The Italian Girl in London

Cimarosa

Information

The Italian Girl in London
(L’italiana in Londra, 1778)

Intermezzo in two parts
Libretto by Giuseppe Petrosellini
English translation by Gilly French and Jeremy Gray

The Deanery garden, Bampton 15, 16 July 2011
The Opera House, Buxton 18, 23 July 2011
The Orangery, Westonbirt 28 August 2011
St John’s, Smith Square 13 September 2011

Cast

Livia, an Italian girl, pretending to be a French maid Kim Sheehan
Madama Brillante, a hotel proprietress Caryl Hughes
Sumers, a Dutch travelling salesman Adam Tunnicliffe
Don Polidoro, an Italian tourist Nicholas Merryweather
Milord Arespingh, an Englishman and minor aristocrat Robert Winslade Anderson
A hotel maid Rosa French
A policeman Martin Havelock
   
Conductor Thomas Blunt
Director Jeremy Gray
Associate Director Nicola Samer
Set designer Nigel Hook
Costume designer Fiona Hodges
Répétiteur Charlotte Forrest
   
   

Orchestra
Mark Wilson (leader), Jane Gillie, Piotr Jordan, Julie Macrae, Claire Parkin, Steve Rowlinson, Sharon Warnes, Alison Cutting violin; Jordan Sion, Nina Kopparhed viola; Babette Lichtenstein, Judith Dallosso cello; Elizabeth Harré double bass; Emmeline Baines, Emily Ogilvy flute; Mana Shibata, Carolyn King oboe; Tom Hardy bassoon; Jesse Durkan, Fiona Parker horn; Samuel Ewens, Duncan McNaughton trumpet.

 

Synopsis

Act 1

Whilst war rages in the world at large, three men of different nationalities find themselves as guests at Madama Brillante’s downmarket London hotel.  The salesman Sumers, who is Dutch and terribly sensible, and Don Polidoro from Naples (but who has a poor sense of geography) can’t understand English manners and tastes.  At teatime they are diverted by the morose appearance of the English Milord, Arespingh: he faces the awful prospect of marrying Diana, a bride chosen by his father, rather than his beloved Livia whom he has been forced to leave behind in Genoa.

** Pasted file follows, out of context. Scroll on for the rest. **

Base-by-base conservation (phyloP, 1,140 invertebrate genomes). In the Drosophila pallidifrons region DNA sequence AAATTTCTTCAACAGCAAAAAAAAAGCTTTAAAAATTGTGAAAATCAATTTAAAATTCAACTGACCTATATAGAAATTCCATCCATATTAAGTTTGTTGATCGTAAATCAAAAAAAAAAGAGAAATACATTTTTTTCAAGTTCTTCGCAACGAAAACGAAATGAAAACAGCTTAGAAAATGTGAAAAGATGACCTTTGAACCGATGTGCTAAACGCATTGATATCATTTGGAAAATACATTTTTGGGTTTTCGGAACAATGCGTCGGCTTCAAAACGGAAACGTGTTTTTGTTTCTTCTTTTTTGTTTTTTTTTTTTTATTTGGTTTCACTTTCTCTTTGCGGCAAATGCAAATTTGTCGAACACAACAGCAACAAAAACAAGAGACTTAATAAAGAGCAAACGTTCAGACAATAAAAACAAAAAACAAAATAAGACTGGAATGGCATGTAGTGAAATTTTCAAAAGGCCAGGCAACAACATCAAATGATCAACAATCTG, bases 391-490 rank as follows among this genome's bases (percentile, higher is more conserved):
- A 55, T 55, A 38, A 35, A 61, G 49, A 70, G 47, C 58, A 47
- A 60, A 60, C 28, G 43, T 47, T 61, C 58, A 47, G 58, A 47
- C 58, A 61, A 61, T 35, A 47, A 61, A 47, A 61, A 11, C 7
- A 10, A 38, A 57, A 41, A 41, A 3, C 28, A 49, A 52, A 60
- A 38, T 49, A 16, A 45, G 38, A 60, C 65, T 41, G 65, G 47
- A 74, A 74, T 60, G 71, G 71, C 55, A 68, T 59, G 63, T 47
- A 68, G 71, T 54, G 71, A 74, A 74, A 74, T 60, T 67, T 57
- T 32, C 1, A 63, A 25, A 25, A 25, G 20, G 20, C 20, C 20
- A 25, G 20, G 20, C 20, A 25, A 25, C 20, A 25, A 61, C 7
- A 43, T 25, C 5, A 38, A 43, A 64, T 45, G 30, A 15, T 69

All the men are intrigued by Madama’s French waitress, ‘Henriette’, from Marseilles.  Milord cannot get over the uncanny resemblance ‘Henriette’ bears to his Italian love, Livia.  She in turn is horrified to realise that the man who jilted her has appeared in the very place where she works.

Madama is desperate to be married herself, and at first misinterprets the comments of the men who are all attracted to ‘Henriette’.  Livia explains her plight to Madama, who responds with worldly wisdom based on her own sad experience.

Madama has taken a fancy to Polidoro but is also determined to embarrass him over his infatuation with Livia.  She explains that the girl can make herself invisible by a magic heliotrope or bloodstone which she possesses, and teases him into thinking that ‘Henriette’ is actually present.

Sumers reads in the paper about Milord’s forthcoming marriage to Diana and feels that he must protect ‘Henriette’ from untoward advances.  Milord protests that he has no intention of going through with his father’s plan.

Polidoro hunts for his own bloodstone in order to further his amorous intentions with the girl.  Milord is suicidal, and wants Polidoro to run him through with a sword.  Livia is also desperate and would like to end her life.  Madama finds Polidoro with the sword and imagines he is both mad and dangerous, and soon everyone rounds on him to his utter bewilderment.  However Livia accuses Milord of infidelity and, as a storm breaks, he in turn becomes the focus of everyone’s anger.
Act 2

Milord hangs around at the hotel which he cannot bear to leave, despite Madama making it clear that he is no longer welcome. Nevertheless she begins to wonder if he is genuinely still in love with Livia.  Milord insults Polidoro, who threatens revenge, much to Madama’s concern who fears he will come off worse in a fight.

Madama teases Polidoro, explaining that ‘Henriette’ must love him despite her protests to the contrary: women always say the opposite to what they mean.

Livia overhears Milord assuring Sumers that he remains true to her.  Although Sumers disbelieves him, she begins to understand the truth.  Sumers adopts the moral high ground against the foreign men.

Polidoro at last finds a bloodstone and so assumes he is invisible.  He eavesdrops on a conversation between the women who of course know that he is present.

There is an uneasy meeting between the lovers, which is abruptly interrupted when a police arrives to arrest Livia.  Milord is alarmed and furious, but the others assume he has engineered the arrest.